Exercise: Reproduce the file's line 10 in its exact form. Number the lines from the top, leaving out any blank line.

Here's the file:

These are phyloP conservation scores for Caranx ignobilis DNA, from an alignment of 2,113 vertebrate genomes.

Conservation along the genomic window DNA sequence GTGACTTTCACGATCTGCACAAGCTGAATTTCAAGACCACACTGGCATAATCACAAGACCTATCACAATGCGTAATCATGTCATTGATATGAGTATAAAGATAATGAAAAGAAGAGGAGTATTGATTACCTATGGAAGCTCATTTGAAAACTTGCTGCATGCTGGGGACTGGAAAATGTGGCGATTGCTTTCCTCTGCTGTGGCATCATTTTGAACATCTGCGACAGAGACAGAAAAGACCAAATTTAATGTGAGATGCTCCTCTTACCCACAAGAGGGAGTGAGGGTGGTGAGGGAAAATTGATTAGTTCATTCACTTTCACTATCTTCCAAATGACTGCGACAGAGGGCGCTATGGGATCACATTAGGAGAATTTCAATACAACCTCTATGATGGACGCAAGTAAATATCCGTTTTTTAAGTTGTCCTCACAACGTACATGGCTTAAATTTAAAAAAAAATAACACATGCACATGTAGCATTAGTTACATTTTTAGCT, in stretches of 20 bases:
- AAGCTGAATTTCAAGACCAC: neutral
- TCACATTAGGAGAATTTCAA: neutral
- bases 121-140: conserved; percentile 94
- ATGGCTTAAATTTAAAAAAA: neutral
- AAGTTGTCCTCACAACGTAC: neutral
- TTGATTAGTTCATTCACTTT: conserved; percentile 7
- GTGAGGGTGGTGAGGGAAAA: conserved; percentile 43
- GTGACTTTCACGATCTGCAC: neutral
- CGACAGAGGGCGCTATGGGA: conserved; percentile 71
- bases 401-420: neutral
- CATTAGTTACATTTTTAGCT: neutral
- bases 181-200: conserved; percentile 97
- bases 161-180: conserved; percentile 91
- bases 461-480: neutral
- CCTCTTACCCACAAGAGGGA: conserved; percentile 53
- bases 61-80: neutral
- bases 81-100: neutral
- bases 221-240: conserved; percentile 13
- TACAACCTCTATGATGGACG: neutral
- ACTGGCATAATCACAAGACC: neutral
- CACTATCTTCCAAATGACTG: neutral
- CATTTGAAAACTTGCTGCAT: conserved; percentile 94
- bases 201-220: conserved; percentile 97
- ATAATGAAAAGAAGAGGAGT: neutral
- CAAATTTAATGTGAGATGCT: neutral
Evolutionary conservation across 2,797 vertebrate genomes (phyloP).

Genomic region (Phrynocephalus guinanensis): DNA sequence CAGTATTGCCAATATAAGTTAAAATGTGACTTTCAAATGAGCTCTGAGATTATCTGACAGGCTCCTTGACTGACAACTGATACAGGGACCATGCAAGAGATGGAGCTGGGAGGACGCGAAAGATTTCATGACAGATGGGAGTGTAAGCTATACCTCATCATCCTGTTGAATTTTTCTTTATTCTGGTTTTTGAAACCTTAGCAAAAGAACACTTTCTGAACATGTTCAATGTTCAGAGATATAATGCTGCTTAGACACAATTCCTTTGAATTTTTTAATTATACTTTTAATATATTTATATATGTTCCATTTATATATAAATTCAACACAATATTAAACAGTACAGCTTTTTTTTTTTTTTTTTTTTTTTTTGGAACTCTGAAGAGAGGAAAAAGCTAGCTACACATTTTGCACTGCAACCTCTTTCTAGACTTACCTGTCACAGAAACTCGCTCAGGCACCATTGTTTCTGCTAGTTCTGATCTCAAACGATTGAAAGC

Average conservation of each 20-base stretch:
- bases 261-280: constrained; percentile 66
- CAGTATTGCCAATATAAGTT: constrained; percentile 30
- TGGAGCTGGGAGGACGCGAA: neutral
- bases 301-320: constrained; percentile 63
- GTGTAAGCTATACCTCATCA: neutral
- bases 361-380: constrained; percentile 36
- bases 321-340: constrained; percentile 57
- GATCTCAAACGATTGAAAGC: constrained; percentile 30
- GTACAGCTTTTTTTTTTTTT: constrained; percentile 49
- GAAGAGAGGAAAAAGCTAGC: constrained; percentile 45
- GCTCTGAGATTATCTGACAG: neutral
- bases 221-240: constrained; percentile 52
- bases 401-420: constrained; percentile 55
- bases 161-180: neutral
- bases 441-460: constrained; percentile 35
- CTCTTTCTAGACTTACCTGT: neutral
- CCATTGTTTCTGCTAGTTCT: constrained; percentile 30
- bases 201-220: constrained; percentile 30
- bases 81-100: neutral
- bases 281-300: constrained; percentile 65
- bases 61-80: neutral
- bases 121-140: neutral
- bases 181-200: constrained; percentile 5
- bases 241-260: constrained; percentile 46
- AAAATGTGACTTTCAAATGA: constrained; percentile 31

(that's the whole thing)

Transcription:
- GTGACTTTCACGATCTGCAC: neutral